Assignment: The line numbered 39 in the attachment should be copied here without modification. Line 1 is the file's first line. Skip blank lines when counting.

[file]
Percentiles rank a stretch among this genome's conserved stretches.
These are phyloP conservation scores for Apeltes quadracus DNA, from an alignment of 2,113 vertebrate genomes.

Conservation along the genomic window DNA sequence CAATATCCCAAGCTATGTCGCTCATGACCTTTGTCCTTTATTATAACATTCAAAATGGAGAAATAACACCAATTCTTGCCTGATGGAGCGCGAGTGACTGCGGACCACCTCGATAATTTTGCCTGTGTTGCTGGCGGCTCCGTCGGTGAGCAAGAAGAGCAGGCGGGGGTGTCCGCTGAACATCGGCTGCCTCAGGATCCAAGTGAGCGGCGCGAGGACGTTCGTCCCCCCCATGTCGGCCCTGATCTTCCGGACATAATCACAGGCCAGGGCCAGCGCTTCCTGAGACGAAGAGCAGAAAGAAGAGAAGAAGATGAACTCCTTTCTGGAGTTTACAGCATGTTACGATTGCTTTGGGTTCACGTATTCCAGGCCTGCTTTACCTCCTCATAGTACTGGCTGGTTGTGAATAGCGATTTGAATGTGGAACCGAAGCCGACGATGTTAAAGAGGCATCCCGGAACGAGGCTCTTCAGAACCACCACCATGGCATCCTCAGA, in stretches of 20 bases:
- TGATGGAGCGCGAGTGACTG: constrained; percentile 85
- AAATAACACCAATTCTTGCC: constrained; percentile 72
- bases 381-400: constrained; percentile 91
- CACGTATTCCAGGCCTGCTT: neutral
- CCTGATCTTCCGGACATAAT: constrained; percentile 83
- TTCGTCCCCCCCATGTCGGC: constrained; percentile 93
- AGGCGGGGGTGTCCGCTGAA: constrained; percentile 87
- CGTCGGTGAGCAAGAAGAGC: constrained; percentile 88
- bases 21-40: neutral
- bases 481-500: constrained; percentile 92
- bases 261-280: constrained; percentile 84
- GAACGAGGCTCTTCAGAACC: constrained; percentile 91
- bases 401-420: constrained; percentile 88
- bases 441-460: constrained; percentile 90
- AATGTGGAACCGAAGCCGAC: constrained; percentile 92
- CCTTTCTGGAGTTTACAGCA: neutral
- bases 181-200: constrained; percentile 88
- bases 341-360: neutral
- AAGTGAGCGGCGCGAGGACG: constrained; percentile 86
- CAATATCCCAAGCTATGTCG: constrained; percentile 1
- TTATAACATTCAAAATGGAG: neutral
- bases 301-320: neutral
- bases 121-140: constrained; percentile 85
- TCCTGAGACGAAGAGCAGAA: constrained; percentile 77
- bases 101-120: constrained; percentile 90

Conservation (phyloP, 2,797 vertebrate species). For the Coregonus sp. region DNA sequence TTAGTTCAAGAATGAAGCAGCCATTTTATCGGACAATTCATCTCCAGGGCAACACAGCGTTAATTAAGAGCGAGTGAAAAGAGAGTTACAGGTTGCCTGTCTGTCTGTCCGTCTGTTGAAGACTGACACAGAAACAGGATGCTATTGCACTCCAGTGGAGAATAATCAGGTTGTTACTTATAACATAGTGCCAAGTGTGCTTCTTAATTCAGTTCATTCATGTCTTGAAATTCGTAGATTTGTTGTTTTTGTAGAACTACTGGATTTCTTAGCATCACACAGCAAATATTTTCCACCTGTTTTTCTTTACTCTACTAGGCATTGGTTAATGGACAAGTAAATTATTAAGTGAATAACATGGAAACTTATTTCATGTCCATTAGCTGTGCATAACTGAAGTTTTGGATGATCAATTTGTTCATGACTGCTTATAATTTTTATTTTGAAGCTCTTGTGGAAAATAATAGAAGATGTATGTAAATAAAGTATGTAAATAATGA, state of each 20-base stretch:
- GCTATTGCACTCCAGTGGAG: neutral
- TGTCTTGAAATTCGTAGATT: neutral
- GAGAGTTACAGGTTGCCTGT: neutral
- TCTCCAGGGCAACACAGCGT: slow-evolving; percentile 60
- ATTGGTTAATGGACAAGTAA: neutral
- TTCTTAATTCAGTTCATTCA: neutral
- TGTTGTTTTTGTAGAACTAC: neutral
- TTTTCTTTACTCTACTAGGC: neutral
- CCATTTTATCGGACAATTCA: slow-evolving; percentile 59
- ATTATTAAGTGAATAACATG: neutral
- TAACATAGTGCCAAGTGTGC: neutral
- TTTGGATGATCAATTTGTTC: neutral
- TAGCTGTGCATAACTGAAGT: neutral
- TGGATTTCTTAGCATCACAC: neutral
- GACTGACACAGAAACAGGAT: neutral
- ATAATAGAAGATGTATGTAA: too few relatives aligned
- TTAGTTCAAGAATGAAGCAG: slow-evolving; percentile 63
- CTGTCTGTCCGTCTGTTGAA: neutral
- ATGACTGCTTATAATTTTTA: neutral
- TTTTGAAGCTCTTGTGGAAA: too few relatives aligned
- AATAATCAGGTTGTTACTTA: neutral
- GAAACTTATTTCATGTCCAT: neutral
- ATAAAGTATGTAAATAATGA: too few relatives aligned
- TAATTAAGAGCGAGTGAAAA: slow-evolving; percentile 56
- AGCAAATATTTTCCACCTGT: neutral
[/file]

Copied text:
- ATTATTAAGTGAATAACATG: neutral